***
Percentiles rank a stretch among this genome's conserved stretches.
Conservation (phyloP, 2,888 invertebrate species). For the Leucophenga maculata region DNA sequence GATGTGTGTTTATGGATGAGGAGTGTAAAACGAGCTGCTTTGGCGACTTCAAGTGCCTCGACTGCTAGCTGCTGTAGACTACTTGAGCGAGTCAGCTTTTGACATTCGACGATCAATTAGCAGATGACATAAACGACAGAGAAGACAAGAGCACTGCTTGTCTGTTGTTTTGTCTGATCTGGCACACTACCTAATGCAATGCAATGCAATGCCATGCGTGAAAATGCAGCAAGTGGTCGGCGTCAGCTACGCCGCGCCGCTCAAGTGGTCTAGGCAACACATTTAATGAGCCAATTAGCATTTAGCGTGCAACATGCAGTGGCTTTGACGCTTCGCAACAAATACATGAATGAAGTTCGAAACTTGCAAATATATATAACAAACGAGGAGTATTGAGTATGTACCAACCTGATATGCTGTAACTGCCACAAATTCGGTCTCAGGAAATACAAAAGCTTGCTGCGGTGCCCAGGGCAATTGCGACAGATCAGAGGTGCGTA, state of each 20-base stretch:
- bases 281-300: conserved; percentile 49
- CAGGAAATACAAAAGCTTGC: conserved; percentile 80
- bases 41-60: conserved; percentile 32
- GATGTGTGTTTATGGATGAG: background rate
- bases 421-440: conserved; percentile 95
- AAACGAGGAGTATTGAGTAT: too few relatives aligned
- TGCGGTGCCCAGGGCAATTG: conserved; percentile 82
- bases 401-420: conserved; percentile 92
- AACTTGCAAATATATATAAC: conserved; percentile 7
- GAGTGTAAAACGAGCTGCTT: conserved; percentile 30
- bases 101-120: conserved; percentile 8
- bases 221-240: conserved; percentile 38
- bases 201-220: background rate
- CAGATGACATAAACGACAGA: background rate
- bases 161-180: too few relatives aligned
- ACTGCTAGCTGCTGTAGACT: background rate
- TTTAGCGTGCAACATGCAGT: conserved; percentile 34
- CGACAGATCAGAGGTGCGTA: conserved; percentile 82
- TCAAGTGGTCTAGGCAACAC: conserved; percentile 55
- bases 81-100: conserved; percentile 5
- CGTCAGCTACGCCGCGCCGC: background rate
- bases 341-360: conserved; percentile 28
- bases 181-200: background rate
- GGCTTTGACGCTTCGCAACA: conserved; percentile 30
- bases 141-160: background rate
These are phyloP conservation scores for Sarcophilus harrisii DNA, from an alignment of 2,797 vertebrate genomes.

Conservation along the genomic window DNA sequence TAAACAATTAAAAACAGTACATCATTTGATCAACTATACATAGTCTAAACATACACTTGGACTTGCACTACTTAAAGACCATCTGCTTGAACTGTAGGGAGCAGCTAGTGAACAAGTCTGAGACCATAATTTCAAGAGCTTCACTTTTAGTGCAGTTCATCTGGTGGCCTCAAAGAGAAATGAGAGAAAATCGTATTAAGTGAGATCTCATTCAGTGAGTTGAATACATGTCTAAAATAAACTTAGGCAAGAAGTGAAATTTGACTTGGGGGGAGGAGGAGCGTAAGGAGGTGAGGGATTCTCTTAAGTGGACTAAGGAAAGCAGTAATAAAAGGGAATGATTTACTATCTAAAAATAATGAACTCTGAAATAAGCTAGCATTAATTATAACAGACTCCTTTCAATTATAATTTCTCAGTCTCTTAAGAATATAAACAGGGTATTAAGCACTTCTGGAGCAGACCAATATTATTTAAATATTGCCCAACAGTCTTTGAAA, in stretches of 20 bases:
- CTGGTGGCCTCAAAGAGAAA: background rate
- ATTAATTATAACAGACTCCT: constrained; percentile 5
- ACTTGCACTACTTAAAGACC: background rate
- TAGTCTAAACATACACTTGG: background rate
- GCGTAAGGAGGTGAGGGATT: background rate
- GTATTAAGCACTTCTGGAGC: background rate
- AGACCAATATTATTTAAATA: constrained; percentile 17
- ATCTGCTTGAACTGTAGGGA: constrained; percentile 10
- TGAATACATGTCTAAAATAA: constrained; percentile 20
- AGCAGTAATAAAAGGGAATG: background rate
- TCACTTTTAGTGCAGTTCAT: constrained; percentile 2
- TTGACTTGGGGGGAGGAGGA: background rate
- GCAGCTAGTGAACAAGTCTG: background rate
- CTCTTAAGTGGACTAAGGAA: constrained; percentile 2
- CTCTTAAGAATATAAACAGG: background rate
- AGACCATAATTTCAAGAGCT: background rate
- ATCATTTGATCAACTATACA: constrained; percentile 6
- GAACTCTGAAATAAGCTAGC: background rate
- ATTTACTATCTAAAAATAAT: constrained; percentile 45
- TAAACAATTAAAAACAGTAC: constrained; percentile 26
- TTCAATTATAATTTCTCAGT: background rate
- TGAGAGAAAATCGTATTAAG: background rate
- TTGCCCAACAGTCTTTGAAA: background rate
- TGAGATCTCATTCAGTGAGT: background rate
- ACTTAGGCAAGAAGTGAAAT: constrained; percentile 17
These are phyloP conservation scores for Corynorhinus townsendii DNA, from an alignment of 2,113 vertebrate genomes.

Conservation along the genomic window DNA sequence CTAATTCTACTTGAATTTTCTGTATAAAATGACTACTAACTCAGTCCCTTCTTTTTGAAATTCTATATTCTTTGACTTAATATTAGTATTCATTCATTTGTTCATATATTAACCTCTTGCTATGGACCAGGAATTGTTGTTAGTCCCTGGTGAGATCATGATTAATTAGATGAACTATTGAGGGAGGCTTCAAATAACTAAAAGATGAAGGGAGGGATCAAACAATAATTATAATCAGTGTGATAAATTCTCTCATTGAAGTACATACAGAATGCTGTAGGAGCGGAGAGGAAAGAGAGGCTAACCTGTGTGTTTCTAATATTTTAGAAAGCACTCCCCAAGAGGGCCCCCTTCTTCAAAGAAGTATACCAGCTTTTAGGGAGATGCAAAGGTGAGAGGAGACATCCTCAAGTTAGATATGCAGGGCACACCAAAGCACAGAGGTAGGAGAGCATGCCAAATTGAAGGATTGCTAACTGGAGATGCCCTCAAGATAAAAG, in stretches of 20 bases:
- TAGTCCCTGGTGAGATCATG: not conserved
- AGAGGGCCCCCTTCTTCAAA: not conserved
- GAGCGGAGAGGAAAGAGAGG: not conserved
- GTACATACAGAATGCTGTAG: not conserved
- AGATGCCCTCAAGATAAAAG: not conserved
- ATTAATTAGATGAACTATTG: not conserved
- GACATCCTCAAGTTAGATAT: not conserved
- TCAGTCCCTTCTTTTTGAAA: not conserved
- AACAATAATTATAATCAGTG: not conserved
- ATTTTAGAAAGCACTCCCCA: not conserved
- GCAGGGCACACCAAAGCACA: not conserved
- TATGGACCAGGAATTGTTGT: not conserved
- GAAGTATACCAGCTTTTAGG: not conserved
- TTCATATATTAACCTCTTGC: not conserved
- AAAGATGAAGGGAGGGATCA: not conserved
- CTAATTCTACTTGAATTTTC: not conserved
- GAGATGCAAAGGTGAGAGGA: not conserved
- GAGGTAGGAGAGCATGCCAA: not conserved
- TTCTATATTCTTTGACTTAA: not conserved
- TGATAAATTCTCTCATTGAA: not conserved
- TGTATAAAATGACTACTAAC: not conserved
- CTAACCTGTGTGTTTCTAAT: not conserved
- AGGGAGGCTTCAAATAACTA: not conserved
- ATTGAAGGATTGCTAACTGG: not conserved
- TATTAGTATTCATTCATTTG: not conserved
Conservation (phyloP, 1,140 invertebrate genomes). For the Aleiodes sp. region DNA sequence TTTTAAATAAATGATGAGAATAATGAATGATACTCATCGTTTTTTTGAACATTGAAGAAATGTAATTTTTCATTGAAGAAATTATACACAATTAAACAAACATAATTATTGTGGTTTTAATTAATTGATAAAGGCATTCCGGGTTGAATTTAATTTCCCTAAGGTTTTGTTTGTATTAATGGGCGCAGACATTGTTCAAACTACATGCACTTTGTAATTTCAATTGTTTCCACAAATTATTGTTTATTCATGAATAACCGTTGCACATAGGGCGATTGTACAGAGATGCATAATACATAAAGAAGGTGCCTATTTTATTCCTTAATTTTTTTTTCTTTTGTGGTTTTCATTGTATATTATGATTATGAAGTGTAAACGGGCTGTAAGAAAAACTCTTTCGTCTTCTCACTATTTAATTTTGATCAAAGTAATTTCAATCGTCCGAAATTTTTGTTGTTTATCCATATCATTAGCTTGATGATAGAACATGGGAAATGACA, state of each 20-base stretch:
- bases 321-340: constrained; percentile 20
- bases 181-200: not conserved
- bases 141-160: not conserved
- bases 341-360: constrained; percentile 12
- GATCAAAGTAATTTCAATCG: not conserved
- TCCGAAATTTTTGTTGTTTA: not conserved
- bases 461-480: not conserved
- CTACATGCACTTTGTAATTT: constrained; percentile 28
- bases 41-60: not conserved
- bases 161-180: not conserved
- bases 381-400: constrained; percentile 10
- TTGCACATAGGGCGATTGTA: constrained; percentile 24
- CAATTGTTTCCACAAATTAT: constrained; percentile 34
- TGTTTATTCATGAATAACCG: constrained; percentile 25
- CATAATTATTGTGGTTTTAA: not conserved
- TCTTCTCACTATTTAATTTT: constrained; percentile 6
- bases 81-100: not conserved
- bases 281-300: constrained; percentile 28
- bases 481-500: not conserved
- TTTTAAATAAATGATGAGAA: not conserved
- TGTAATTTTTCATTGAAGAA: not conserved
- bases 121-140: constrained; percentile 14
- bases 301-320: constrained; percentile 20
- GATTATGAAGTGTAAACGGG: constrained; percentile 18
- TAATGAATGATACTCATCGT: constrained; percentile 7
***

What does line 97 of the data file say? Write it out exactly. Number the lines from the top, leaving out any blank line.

- CATAATTATTGTGGTTTTAA: not conserved